Dr. Joan Bottorff, Professor of Nursing at UBCO, is one of several worldwide researchers who published a multi-site study on university students’ eating habits. The study included around 12,000 medical students from 31 Chinese universities, with the goal of determining the relationship between eating habits, obesity, and other disorders (
The point, says Dr. Bottorff, is that many poor eating habits begin at university and can continue for decades.
“We know many students consume high-calorie meals along with sugary foods and drinks, and there is lots of evidence to show those kinds of eating behaviors can lead to obesity,” says Dr. Bottorff. “These are not the only habits that lead to obesity, but they are important and can’t be ruled out.”
Unhealthy Eating Habits as Student Can Cause More than Just Obesity
Dr. Shihui Peng of China’s Jinan University’s School of Medicine led the study published in Preventive Medicine Reports. While there is well-established research linking poor eating habits to many chronic diseases, this study sought to demonstrate a link between poor eating habits and infectious disorders such as colds and diarrhea.
Dr. Bottorff observes that the study’s design made it impossible to demonstrate cause and effect, but the link between poor eating habits, obesity, and respiratory disorders was well supported.
“There has been biomedical research that also supports this link between obesity and infectious diseases, and most recently, this has been related to COVID-19,” she adds. “We know from some of the recent publications related to COVID-19, obese people are more likely to have severe conditions and outcomes. Reasons offered for this increased vulnerability include impaired breathing from the pressure of extra weight and poorer inflammatory and immune responses.”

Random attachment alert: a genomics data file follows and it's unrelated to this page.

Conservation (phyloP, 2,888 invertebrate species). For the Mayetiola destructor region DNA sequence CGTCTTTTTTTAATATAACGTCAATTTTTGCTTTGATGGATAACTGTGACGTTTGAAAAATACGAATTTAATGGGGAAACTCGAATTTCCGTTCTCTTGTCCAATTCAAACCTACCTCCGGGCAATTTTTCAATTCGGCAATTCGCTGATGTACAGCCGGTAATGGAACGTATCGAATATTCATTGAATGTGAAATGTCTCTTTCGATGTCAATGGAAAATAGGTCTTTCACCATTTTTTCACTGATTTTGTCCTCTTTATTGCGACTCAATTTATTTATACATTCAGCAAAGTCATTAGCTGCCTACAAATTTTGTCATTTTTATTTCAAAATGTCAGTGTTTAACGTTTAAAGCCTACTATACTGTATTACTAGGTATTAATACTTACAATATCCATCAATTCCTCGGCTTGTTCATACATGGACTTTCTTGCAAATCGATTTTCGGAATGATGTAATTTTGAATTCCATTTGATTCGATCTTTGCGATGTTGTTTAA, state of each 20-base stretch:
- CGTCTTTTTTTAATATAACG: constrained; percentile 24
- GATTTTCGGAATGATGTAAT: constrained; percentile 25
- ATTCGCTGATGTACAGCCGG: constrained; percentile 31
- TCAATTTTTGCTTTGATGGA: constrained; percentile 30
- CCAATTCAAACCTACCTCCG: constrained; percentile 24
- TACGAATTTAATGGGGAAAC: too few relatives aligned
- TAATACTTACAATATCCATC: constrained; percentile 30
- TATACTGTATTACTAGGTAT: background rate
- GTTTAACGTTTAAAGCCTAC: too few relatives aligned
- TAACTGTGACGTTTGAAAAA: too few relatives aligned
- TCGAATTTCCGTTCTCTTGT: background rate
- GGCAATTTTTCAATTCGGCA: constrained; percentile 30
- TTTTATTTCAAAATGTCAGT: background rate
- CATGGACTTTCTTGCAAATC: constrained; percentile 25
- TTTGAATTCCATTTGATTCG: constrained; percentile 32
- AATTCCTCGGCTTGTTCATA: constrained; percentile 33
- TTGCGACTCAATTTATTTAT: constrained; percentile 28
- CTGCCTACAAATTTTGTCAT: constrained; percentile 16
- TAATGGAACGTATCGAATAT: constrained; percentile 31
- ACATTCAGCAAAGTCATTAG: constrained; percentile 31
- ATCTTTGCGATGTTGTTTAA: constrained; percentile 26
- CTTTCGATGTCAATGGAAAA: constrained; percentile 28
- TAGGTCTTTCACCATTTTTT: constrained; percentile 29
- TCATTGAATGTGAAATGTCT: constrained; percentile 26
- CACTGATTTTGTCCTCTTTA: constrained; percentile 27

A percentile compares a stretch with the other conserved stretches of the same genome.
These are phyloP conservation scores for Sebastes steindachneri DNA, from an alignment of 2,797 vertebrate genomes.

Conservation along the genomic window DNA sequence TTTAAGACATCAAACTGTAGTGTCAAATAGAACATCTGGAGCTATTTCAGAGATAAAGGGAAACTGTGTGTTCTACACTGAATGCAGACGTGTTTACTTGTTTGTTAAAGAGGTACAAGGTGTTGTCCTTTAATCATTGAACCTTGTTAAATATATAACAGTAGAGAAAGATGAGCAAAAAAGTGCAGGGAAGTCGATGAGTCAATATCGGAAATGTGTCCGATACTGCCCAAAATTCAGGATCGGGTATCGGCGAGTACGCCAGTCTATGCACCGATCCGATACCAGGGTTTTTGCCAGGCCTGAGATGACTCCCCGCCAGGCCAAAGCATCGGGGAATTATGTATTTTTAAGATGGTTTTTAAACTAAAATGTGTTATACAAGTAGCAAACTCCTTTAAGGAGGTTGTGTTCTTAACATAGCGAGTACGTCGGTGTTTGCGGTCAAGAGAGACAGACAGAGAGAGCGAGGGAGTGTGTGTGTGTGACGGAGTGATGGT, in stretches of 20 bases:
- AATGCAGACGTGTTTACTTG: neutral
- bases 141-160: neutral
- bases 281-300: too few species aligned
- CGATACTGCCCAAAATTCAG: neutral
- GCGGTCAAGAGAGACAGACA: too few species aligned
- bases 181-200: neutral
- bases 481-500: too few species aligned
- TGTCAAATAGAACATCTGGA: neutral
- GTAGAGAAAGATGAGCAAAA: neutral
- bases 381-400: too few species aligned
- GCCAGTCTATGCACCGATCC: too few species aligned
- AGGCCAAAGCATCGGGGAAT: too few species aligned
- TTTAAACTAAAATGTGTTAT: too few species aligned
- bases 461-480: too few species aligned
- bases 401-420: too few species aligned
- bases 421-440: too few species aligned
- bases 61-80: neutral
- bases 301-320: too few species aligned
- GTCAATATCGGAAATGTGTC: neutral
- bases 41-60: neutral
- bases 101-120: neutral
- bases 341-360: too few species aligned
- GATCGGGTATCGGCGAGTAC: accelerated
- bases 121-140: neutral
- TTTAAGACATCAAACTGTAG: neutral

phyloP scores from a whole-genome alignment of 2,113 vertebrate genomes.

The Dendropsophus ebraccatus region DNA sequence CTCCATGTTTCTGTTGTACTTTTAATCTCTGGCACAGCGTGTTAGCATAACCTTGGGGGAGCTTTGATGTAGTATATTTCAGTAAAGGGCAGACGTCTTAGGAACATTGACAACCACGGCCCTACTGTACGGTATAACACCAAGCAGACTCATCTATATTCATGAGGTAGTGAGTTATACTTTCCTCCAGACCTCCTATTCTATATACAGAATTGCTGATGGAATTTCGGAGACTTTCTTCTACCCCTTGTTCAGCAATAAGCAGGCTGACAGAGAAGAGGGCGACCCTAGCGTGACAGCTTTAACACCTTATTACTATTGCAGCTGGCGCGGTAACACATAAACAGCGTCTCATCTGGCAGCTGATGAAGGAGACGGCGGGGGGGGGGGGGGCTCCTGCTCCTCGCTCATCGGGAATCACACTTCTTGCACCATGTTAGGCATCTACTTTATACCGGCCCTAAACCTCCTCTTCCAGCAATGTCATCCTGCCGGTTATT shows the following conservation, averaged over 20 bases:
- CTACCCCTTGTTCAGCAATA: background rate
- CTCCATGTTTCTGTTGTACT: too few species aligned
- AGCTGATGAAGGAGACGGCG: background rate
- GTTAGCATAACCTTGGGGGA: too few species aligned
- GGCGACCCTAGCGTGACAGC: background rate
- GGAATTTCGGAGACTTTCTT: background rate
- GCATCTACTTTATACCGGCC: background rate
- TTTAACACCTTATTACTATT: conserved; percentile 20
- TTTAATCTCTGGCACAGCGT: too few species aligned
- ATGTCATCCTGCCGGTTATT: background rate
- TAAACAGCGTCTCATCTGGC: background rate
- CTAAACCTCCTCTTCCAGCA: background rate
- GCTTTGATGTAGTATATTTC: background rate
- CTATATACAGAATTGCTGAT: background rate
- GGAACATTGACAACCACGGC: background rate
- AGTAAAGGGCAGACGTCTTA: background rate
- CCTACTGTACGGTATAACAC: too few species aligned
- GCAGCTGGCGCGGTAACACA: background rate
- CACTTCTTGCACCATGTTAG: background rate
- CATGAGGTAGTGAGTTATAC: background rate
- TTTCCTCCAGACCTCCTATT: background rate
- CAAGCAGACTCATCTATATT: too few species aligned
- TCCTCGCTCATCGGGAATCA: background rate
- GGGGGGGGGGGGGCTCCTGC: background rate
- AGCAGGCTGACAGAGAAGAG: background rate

Overeating Can Cause Depression and Anxiety and Vice Versa
A typical student diet of high-sugar or high-calorie items can contribute to obesity in the long run. According to Dr. Bottorff, there is evidence that stress and anxiety can cause overeating, but overeating can also contribute to anxiety and depression.
“The bottom line here is that we shouldn’t be ignoring this risk pattern among young people at university. It is well documented that a significant portion of students have unhealthy diets,” she adds. “The types of foods they are eating are linked to obesity. And this can lead to other health problems that are not just about chronic disease but also infectious diseases.”
Schools Should Provide Healthy Options for Students
While Dr. Bottorff believes that students should be taught about healthy eating at university, he also believes that it is the obligation of the school to provide nutritious, inexpensive meal options for all students.
“We need to think about the food environment that we provide students. We need to ensure that in our cafeterias and vending machines, there are healthy food options so that they can eat on the go but also make healthy food choices.”
It’s not an issue that goes overlooked. UBC Student Wellness and Food Services collaborate to address food security and literacy, and they realize that a lack of cheap food options, as well as the stress of university life, can have a negative impact on student’s food choices.
Students who are food insecure have access to a low-barrier food bank and a meal share program. Meanwhile, the culinary team at UBCO Food Services promotes locally, organically, and sustainably produced ingredients and collaborates with a qualified nutritionist to ensure that all diners have access to a diverse range of food options.
Dr. Bottorff agrees that food selections in cafeterias have improved, and observes that drinks in many vending machines have been repositioned such that healthy things are at eye level while sugary options are lower down.
“I know many post-secondary schools are trying to figure out how we can do better and are trying to address these problems,” she adds. “It’s great because four or five years ago, we weren’t. So, I think we’re on the right road, but I think we’re a long way from finished.”
- Does obesity related eating behaviors only affect chronic diseases? A nationwide study of university students in China – (https:pubmed.ncbi.nlm.nih.gov/36798793/)